Can The Market Evaluate Legal Regimes? A Response To Professors Rasmussen, Thomas, And Skeel, Lynn M. Lopucki Jan 2001

Can The Market Evaluate Legal Regimes? A Response To Professors Rasmussen, Thomas, And Skeel, Lynn M. Lopucki

UF Law Faculty Publications

Scholarly projects benefit from thoughtful criticism-particularly by those committed to a contrary view. For that reason, I feel fortunate that the three leading proponents of the efficiency of Delaware bankruptcy reorganization have taken the time to respond to our study.' These three critics recognize that the stakes are enormous. As Professor Rasmussen and Professor Thomas put it, the bankruptcy reorganization of large, public companies was "Delawarized" during the decade of the 1990s. If it can be shown that, during the period of Delawarization, the Delaware court provided a wasteful and inefficient reorganization process, it follows that even a very sophisticated …


The Case For Cooperative Territoriality In International Bankruptcy, Lynn M. Lopucki Jan 2000

The Case For Cooperative Territoriality In International Bankruptcy, Lynn M. Lopucki

UF Law Faculty Publications

Universalism - the idea that a multinational debtor's "home country" should have worldwide jurisdiction over its bankruptcy - has long had tremendous appeal to bankruptcy professionals. Yet, the international community repeatedly has refused to adopt conventions that would make universalism a reality. In an article published last year, I proposed an explanation. Universalism can work only in a world with essentially uniform laws governing bankruptcy and priority among creditors - a world that does not yet exist. Because it is impossible to fix the location of a multinational company in a global economy, the introduction of universalism in current world …


Hidden In Plain View: The Pension Shield Against Creditors, Patricia E. Dilley Apr 1999

Hidden In Plain View: The Pension Shield Against Creditors, Patricia E. Dilley

UF Law Faculty Publications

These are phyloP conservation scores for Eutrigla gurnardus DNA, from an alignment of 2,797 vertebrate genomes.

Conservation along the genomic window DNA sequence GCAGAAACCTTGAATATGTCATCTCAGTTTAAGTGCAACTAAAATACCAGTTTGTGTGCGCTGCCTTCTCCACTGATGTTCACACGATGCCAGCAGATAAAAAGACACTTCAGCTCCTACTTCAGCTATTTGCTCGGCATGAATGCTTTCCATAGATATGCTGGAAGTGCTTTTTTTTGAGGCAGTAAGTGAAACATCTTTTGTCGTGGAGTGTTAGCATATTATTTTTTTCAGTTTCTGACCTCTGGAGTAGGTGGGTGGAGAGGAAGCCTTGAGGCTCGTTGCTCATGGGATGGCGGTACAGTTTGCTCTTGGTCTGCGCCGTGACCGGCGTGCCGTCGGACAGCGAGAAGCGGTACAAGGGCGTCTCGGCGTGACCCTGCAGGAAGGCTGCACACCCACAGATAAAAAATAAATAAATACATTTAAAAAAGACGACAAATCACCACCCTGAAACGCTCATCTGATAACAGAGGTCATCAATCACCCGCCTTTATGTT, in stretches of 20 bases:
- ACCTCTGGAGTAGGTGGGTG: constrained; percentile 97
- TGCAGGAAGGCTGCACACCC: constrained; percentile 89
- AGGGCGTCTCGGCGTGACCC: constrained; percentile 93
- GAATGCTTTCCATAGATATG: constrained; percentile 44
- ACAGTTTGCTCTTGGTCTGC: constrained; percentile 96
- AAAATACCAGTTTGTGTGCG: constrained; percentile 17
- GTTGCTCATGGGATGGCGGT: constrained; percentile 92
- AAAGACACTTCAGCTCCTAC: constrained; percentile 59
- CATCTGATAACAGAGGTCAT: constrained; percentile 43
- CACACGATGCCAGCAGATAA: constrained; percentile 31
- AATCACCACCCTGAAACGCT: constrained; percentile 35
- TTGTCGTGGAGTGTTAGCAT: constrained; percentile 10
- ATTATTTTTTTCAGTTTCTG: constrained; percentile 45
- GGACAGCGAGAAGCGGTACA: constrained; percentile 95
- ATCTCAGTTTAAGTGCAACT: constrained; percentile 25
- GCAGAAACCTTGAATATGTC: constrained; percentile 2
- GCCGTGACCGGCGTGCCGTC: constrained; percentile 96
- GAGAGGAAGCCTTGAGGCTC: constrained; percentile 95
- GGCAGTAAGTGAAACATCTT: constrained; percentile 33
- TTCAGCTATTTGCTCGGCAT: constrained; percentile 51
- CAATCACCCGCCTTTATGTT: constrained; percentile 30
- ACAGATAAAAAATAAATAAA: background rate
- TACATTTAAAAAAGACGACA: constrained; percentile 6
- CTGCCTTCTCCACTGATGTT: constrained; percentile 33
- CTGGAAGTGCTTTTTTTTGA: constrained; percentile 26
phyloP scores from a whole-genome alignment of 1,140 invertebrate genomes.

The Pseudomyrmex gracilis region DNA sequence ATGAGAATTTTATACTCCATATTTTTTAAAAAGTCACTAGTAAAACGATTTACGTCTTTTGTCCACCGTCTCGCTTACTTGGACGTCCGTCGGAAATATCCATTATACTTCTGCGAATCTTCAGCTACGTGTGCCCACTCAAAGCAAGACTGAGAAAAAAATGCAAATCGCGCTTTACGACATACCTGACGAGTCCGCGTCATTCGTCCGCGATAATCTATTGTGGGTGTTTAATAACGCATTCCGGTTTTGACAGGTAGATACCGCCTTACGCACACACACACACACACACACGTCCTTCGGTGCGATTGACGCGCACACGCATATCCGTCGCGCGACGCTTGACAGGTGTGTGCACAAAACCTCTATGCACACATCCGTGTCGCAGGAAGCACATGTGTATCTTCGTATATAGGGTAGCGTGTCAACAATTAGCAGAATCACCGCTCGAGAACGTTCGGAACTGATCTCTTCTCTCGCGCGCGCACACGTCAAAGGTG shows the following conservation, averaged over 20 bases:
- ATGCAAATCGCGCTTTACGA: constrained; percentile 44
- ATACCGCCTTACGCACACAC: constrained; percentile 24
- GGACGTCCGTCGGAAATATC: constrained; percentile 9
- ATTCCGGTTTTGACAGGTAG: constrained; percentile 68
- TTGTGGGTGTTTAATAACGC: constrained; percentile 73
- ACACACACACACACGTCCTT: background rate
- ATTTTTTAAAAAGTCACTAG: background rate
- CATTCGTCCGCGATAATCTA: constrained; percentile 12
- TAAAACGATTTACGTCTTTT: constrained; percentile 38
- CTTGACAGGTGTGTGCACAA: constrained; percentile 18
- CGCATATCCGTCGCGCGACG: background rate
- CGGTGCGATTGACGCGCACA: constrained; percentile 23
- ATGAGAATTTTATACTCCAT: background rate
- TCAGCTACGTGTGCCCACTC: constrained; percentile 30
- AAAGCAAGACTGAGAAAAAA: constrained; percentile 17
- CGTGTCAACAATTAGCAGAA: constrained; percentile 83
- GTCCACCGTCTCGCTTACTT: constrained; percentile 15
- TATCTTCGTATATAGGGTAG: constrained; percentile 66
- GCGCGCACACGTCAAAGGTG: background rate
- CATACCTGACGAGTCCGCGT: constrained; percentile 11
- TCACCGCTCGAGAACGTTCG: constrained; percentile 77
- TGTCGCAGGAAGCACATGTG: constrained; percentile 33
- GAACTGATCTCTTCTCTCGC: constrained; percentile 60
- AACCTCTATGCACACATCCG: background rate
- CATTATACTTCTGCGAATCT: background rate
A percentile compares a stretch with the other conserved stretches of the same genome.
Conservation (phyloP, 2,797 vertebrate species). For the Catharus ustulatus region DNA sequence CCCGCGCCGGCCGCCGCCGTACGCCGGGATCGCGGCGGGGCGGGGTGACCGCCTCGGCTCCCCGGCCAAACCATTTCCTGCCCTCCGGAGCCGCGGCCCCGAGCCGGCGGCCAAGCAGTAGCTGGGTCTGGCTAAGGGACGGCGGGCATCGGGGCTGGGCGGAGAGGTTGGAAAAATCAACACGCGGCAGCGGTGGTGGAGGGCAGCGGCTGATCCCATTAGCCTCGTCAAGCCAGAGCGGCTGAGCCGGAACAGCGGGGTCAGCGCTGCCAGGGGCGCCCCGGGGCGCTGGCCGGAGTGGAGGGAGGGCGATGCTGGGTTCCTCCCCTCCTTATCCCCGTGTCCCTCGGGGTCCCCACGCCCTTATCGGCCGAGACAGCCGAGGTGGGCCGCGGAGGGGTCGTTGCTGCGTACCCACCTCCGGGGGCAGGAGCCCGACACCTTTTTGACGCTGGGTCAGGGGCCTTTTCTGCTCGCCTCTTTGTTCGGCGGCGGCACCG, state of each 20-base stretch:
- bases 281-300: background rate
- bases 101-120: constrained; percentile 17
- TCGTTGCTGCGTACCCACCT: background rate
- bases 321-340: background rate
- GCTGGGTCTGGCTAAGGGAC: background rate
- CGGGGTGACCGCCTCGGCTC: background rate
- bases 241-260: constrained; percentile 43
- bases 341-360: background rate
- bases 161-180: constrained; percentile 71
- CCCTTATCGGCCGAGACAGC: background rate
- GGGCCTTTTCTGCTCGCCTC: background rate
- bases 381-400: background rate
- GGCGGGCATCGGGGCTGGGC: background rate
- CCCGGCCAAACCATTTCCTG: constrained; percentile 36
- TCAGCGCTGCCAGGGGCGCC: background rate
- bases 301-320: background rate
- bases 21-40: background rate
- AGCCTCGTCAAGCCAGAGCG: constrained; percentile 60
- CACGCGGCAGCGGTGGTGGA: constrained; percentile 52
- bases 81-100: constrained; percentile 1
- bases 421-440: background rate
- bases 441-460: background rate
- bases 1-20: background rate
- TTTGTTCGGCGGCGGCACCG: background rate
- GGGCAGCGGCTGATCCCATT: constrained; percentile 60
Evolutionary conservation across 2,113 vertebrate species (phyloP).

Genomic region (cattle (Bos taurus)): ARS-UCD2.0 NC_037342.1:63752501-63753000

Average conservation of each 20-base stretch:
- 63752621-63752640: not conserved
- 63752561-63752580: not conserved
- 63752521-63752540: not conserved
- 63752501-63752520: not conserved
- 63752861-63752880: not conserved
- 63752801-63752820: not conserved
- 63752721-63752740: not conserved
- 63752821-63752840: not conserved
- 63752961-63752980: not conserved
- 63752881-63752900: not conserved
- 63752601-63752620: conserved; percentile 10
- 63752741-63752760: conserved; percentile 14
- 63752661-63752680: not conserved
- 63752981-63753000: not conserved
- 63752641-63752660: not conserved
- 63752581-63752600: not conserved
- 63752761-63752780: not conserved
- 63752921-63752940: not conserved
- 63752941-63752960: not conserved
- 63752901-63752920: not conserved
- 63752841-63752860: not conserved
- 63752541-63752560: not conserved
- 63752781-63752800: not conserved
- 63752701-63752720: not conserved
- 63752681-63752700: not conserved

This Article examines the virtually unquestioned protection of retirement assets from creditors, in both state and federal law, with a view to determining whether tax qualification or even retirement itself is a sufficient rationale for preserving debtor assets in the face of creditors' claims, and if so, what the limits of such protection should be. The problems of current law stem in large part from the use of tax qualified status as a convenient shortcut for determining the appropriate bankruptcy treatment of retirement accounts. The result is a wide disparity in the treatment of debtors epitomized by the cases of …


Cooperation In International Bankruptcy: A Post-Universalist Approach, Lynn M. Lopucki Jan 1999

Cooperation In International Bankruptcy: A Post-Universalist Approach, Lynn M. Lopucki

UF Law Faculty Publications

This article examines the several competing systems proposed for international cooperation in the bankruptcy cases of multinational companies and concludes that a cooperative form of territoriality would work best. Universalism, the system that currently dominates the scholarship, diplomacy, and jurisprudence of international bankruptcy, holds that the courts of the multinational company's "home country" should have worldwide jurisdiction and apply its own law to the core issues of the case. Universalism is unworkable because it would require that countries permit foreign law and courts to govern wholly domestic relationships and because the of "home countries" of multinational companies are so ephemeral …


The Irrefutable Logic Of Judgment Proofing: A Reply To Professor Schwarcz, Lynn M. Lopucki Jan 1999

The Irrefutable Logic Of Judgment Proofing: A Reply To Professor Schwarcz, Lynn M. Lopucki

UF Law Faculty Publications

In The Inherent Irrationality of Judgment Proofing, Professor Steven L. Schwarcz raises interesting new arguments against my death of liability thesis. The sheer number of those arguments makes it impossible for me to respond to all of them. The core of Schwarcz's insight is to divide judgment proofing structures into those negotiated at arm's length and those constructed within a single corporate group. I consider his arguments regarding the first set of structures in Part I and the second set in Part II.